well - that's a sensible, head decision of course, but like most people I'm not an entirely rational consumer. There's not much wrong with the bike - needs new tires, a new cassette and chain and a fettle. But there's the heart bit too - I was staring at an on-sale Super Six Ultegra this afternoon after a really enjoyable ride - I've got a bit of money put aside for a 'treat' and I know that shiny things will get me riding more regularly - that's just who I am, sad to say.


    So, still looking for opinions on this!
  • dazz_ni45dazz_ni45 Posts: 468
    I can't comment on the disc v non disc question, but I have a supersix evo hm and a synapse ultegra.

    I love the evo and it just wants to make you go fast, but for a longer day in the saddle I go for the synapse every time. Granted, I get lower back pain which certainly influences the comfort factor but even though the synapse has a more relaxed geometry it is no slouch and there is no tangible difference in speed over a longer ride between it and evo. I have also raced the synapse and again haven't been disadvantaged.

    Basically if I had to chose one bike (with my head) it would be the synapse due to the combination of the comfort and speed.

    I am awaiting delivery of a CAAD12 Ultegra so I will hopefully be able to report back on that.
  • singletonsingleton Posts: 2,183
    I have a CAAD10 105 10 speed and recently added a CAAD12 ultegra rim brake and it's a big step forward. I had a supersix previously and I prefer the CAAD12. As far as brakes are concerned, the ultegra rim brakes along with new pads are a very good rim brake option.
  • BobbinogsBobbinogs Posts: 4,841
    Let's face it, 120kg is bloody heavy so whatever bike you go for I would recommend that you spend some time ensuring that you ride a bike with the right wheels, something like handbuilts with 32/36 spoke combo as a minimum, wide rim and running decent wide tyres. The best bet would be to talk to the shop prior to purchase so that they can swap the wheels out prior to purchase so that you get a good deal. Failing that, keep some cash back and buy some good wheels off DCR or Cycle Clinic and sell the stock wheels unused, etc.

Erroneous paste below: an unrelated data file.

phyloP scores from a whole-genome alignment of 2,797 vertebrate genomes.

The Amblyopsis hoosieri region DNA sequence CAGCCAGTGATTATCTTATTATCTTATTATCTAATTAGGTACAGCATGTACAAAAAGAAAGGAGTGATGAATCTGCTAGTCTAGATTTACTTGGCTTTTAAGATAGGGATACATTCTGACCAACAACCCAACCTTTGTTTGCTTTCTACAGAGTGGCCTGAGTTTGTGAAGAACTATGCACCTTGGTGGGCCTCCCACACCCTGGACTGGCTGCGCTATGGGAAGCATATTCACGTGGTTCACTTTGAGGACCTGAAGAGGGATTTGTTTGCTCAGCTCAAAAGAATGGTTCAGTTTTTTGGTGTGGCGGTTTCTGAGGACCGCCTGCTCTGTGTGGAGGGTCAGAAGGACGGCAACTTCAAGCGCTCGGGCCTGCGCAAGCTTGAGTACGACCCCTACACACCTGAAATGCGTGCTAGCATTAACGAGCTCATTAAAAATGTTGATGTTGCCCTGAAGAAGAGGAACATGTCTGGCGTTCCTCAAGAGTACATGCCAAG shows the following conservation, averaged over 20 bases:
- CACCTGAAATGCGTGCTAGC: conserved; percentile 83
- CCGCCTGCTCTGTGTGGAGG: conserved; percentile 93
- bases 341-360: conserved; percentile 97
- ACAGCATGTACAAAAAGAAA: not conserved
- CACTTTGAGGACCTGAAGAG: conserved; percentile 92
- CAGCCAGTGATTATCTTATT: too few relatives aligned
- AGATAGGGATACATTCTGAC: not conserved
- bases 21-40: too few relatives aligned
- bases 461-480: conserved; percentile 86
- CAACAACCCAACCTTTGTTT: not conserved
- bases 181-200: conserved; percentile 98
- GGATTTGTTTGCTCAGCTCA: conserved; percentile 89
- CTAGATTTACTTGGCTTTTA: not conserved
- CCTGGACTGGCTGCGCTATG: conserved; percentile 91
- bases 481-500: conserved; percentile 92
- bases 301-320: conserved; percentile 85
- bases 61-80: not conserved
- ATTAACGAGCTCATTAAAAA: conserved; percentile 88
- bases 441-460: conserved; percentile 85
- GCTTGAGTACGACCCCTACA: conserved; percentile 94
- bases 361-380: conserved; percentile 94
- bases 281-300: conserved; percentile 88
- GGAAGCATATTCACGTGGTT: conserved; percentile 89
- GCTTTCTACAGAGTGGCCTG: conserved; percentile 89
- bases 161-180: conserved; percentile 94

If you need motivation to get out and ride then another way to look at it is to get riding on what you have and set a target weight of 100kg. When you reach that you could buy a new bike with racier looking wheels, etc, so maybe a good target for April next year, but only if you hit the mark. That should keep you going in mid January :-)
  • Bobbinogs wrote:
    Let's face it, 120kg is bloody heavy so whatever bike you go for I would recommend that you spend some time ensuring that you ride a bike with the right wheels, something like handbuilts with 32/36 spoke combo as a minimum, wide rim and running decent wide tyres. The best bet would be to talk to the shop prior to purchase so that they can swap the wheels out prior to purchase so that you get a good deal. Failing that, keep some cash back and buy some good wheels off DCR or Cycle Clinic and sell the stock wheels unused, etc.

    If you need motivation to get out and ride then another way to look at it is to get riding on what you have and set a target weight of 100kg. When you reach that you could buy a new bike with racier looking wheels, etc, so maybe a good target for April next year, but only if you hit the mark. That should keep you going in mid January :-)

    Indeed it is heavy, which is part of the reason to get back out on the bike; I've not had problems with wheels for a while though; last time was when I was significantly lighter on my old CAAD9, when spokes kept pinging and I eventually had the wheel rebuilt.

    After realising that I can legitimately put the bike through my own business and save the corporation tax, and finding a good unpublished deal on a current year bike, I've just put down for a Synapse 105 disc - which comes with 28mm tyres as standard. I'll give them a go and see where I end up.

    Tried the CAAD12, which was great - really lively - but the comfort and slightly more go-anywhere nature of the synapse had me sold, plus it was available for a similar price.
    Thanks for your help everyone!
  • You won't regret the choice of the Synapse. Its comfort will encourage you to stay in the saddle for longer, thereby burning more calories.